In a moving eulogy, Professor Michel Canis honoured the life of his teacher and mentor Professor Maurice Bruhat at the opening ceremony of the 12th World Congress on Endometriosis.
Professeur Maurice Antoine Bruhat suddenly passed away on 25 February 2014, the last Tuesday of that month. He was born on 10 December 1924, in Charbonnier les Mines.
From this remote village of Auvergne, he went to Clermont Ferrand where he became a medical doctor and a professor of Obstetrics and Gynaecology in 1971. His carrier really started when he had the opportunity to create the second department of Obstetrics and Gynecology of the University Hospital of Clermont-Ferrand. In 1976 this department was created in an old building – “La Polyclinique” – because the old professor of Obstetrics and Gynecology decided that voluntary abortions would never been performed in his department although this procedure had just become legal. Professor Bruhat arrived there with two residents and a few midwifes. Thirty years later, when he retired, four professors, four assistant professors, three fellows, and five residents were working in this department, which ranked as number 1 in France among gynaecologic surgery departments, and the address of “La Polyclinique” and members of its team were known all around the world.
Teaching at home and abroad
Professor Bruhat travelled a lot. So often, in fact, that one of his fellows once recommended him to buy a house in Paris close to an international airport and to come to work in the department by plane once or twice a week when he was not abroad or busy in Paris! He travelled to many countries particularly to Morocco, where he became director of a French military hospital during two years of his military service.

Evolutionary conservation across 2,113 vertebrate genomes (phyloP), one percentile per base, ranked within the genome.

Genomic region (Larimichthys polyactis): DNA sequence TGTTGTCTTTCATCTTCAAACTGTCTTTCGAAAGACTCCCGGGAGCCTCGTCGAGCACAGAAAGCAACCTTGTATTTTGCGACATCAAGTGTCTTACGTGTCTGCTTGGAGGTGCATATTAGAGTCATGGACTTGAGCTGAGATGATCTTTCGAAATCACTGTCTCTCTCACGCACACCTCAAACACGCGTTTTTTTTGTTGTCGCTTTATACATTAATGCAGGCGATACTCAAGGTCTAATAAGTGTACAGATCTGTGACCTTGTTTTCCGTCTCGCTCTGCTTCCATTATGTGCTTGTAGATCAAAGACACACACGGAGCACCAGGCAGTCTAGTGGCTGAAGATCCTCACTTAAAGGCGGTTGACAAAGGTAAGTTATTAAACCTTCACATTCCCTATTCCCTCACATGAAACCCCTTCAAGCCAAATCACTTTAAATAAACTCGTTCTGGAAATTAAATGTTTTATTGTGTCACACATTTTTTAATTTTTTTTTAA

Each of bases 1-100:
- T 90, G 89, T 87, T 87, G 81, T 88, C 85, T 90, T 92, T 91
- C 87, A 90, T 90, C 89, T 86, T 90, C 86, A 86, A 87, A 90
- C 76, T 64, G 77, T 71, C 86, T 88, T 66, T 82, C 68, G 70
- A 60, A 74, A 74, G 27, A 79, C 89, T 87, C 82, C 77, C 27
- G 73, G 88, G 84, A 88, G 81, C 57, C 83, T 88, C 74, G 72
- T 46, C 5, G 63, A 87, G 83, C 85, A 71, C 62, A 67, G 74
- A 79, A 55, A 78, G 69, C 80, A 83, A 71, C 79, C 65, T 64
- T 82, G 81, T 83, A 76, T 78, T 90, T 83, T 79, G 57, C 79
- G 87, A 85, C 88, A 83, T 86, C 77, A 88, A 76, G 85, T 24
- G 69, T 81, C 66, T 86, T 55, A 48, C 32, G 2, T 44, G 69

He became President of the French College of Obstetrics and Gynecology, he participated in the juries of national counsel of universities where future professors of obstetrics and gynaecology were evaluated over 20 years. He became Dean of the Faculty of medicine of Clermont-Ferrand in 1997, and founded the French and the European societies of laparoscopic gynaecologic surgery. He was an active member of the French academy of surgery and of the French academy of medicine.
Besides numerous distinction awards and papers which cannot be all listed here, I feel more important to remind who he was and why he succeeded in building a « Team » and placing his department on the world map as the birth place and the Mecca of gynecologic laparoscopic surgery.
To define such a man is difficult, a few words can be proposed:
- Open Mind
- Loyalty, and
Indeed the doors of the department were always opened to welcome everyone. Among the visitors were H Reich, K Semm, S Matzusaki, S Ratnam, J Phillips, C Levinson, FH Loh, R Rotchorishvili, M Candiani, M Cooper, W Kondo, M Xia, JM Kasia, C Nezhat, I Tapkara, ……to cite everyone would be impossible; some were good friends, other were sometimes strong opponents, but all were welcome as he understood that hospitality is mandatory for everyone when you live in a remote country like Auvergne and you wish to meet people from all over the world! If you came to Clermont in our department, it was highly probable that you would have either a dinner or a lunch with him and that you would have the chance to discuss with him face to face in his office.
More than the father of endoscopic surgery